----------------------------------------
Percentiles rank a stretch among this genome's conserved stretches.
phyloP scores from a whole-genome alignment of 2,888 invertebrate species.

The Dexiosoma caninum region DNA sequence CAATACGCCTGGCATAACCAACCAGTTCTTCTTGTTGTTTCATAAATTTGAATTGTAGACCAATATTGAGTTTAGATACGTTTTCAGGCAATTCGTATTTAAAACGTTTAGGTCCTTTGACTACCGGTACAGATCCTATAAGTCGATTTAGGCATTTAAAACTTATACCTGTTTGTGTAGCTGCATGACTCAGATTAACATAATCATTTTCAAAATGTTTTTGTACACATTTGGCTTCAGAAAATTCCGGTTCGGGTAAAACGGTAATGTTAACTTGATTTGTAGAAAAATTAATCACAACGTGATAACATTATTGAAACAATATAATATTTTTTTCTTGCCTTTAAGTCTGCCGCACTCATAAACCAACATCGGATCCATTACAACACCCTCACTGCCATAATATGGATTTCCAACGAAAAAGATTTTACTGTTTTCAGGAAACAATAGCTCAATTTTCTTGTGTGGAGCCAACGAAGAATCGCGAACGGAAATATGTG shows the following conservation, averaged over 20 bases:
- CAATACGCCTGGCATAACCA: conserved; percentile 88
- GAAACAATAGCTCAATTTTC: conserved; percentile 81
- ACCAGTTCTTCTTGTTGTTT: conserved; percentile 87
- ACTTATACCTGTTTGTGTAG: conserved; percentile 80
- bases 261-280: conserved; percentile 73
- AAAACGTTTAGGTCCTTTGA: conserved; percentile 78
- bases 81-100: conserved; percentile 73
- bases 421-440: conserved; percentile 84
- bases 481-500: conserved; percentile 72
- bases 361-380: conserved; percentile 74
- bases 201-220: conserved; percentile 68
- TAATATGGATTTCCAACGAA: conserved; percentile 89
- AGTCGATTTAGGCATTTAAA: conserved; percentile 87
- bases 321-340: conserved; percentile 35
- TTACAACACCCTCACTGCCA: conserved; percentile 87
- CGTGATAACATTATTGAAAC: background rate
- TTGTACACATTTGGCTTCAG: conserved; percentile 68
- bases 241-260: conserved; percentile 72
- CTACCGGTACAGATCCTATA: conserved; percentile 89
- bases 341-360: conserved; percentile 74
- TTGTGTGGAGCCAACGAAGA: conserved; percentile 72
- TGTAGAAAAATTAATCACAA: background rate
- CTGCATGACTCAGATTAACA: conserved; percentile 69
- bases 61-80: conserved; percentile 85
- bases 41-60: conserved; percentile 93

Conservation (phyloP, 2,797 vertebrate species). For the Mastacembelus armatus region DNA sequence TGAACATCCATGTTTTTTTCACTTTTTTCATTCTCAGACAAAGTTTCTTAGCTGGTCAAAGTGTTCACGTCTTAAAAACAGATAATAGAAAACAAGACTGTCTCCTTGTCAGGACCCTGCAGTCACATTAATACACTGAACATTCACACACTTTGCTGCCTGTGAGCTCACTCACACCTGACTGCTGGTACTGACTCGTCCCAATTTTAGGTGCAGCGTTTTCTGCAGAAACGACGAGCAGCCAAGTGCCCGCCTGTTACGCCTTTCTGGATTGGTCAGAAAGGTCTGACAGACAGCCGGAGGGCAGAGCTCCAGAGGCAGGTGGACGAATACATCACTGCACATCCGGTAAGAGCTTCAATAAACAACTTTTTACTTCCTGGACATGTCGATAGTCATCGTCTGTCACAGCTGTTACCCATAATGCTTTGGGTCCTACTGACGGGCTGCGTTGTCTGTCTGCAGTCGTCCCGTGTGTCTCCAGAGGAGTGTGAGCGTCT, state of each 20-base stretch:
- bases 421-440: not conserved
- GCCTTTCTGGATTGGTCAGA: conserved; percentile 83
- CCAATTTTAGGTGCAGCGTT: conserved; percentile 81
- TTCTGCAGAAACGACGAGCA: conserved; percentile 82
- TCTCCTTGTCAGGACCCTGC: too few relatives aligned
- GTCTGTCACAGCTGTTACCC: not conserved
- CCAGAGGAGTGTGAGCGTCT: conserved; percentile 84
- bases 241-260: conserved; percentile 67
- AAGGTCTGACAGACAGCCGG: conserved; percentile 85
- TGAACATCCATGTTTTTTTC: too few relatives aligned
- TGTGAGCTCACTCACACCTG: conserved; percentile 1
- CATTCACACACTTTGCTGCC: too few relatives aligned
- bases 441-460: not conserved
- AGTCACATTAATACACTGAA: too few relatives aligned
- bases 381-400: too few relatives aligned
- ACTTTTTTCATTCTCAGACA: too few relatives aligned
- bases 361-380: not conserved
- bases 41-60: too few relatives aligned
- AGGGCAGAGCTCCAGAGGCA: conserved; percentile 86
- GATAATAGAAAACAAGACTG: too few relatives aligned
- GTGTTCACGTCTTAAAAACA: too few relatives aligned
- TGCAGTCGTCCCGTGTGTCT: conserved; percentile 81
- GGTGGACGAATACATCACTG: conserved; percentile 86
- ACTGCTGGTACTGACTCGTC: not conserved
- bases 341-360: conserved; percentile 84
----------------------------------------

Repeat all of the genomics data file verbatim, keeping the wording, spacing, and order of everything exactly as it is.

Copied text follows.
Percentiles rank a stretch among this genome's conserved stretches.
phyloP scores from a whole-genome alignment of 2,888 invertebrate species.

The Dexiosoma caninum region DNA sequence CAATACGCCTGGCATAACCAACCAGTTCTTCTTGTTGTTTCATAAATTTGAATTGTAGACCAATATTGAGTTTAGATACGTTTTCAGGCAATTCGTATTTAAAACGTTTAGGTCCTTTGACTACCGGTACAGATCCTATAAGTCGATTTAGGCATTTAAAACTTATACCTGTTTGTGTAGCTGCATGACTCAGATTAACATAATCATTTTCAAAATGTTTTTGTACACATTTGGCTTCAGAAAATTCCGGTTCGGGTAAAACGGTAATGTTAACTTGATTTGTAGAAAAATTAATCACAACGTGATAACATTATTGAAACAATATAATATTTTTTTCTTGCCTTTAAGTCTGCCGCACTCATAAACCAACATCGGATCCATTACAACACCCTCACTGCCATAATATGGATTTCCAACGAAAAAGATTTTACTGTTTTCAGGAAACAATAGCTCAATTTTCTTGTGTGGAGCCAACGAAGAATCGCGAACGGAAATATGTG shows the following conservation, averaged over 20 bases:
- CAATACGCCTGGCATAACCA: conserved; percentile 88
- GAAACAATAGCTCAATTTTC: conserved; percentile 81
- ACCAGTTCTTCTTGTTGTTT: conserved; percentile 87
- ACTTATACCTGTTTGTGTAG: conserved; percentile 80
- bases 261-280: conserved; percentile 73
- AAAACGTTTAGGTCCTTTGA: conserved; percentile 78
- bases 81-100: conserved; percentile 73
- bases 421-440: conserved; percentile 84
- bases 481-500: conserved; percentile 72
- bases 361-380: conserved; percentile 74
- bases 201-220: conserved; percentile 68
- TAATATGGATTTCCAACGAA: conserved; percentile 89
- AGTCGATTTAGGCATTTAAA: conserved; percentile 87
- bases 321-340: conserved; percentile 35
- TTACAACACCCTCACTGCCA: conserved; percentile 87
- CGTGATAACATTATTGAAAC: background rate
- TTGTACACATTTGGCTTCAG: conserved; percentile 68
- bases 241-260: conserved; percentile 72
- CTACCGGTACAGATCCTATA: conserved; percentile 89
- bases 341-360: conserved; percentile 74
- TTGTGTGGAGCCAACGAAGA: conserved; percentile 72
- TGTAGAAAAATTAATCACAA: background rate
- CTGCATGACTCAGATTAACA: conserved; percentile 69
- bases 61-80: conserved; percentile 85
- bases 41-60: conserved; percentile 93

Conservation (phyloP, 2,797 vertebrate species). For the Mastacembelus armatus region DNA sequence TGAACATCCATGTTTTTTTCACTTTTTTCATTCTCAGACAAAGTTTCTTAGCTGGTCAAAGTGTTCACGTCTTAAAAACAGATAATAGAAAACAAGACTGTCTCCTTGTCAGGACCCTGCAGTCACATTAATACACTGAACATTCACACACTTTGCTGCCTGTGAGCTCACTCACACCTGACTGCTGGTACTGACTCGTCCCAATTTTAGGTGCAGCGTTTTCTGCAGAAACGACGAGCAGCCAAGTGCCCGCCTGTTACGCCTTTCTGGATTGGTCAGAAAGGTCTGACAGACAGCCGGAGGGCAGAGCTCCAGAGGCAGGTGGACGAATACATCACTGCACATCCGGTAAGAGCTTCAATAAACAACTTTTTACTTCCTGGACATGTCGATAGTCATCGTCTGTCACAGCTGTTACCCATAATGCTTTGGGTCCTACTGACGGGCTGCGTTGTCTGTCTGCAGTCGTCCCGTGTGTCTCCAGAGGAGTGTGAGCGTCT, state of each 20-base stretch:
- bases 421-440: not conserved
- GCCTTTCTGGATTGGTCAGA: conserved; percentile 83
- CCAATTTTAGGTGCAGCGTT: conserved; percentile 81
- TTCTGCAGAAACGACGAGCA: conserved; percentile 82
- TCTCCTTGTCAGGACCCTGC: too few relatives aligned
- GTCTGTCACAGCTGTTACCC: not conserved
- CCAGAGGAGTGTGAGCGTCT: conserved; percentile 84
- bases 241-260: conserved; percentile 67
- AAGGTCTGACAGACAGCCGG: conserved; percentile 85
- TGAACATCCATGTTTTTTTC: too few relatives aligned
- TGTGAGCTCACTCACACCTG: conserved; percentile 1
- CATTCACACACTTTGCTGCC: too few relatives aligned
- bases 441-460: not conserved
- AGTCACATTAATACACTGAA: too few relatives aligned
- bases 381-400: too few relatives aligned
- ACTTTTTTCATTCTCAGACA: too few relatives aligned
- bases 361-380: not conserved
- bases 41-60: too few relatives aligned
- AGGGCAGAGCTCCAGAGGCA: conserved; percentile 86
- GATAATAGAAAACAAGACTG: too few relatives aligned
- GTGTTCACGTCTTAAAAACA: too few relatives aligned
- TGCAGTCGTCCCGTGTGTCT: conserved; percentile 81
- GGTGGACGAATACATCACTG: conserved; percentile 86
- ACTGCTGGTACTGACTCGTC: not conserved
- bases 341-360: conserved; percentile 84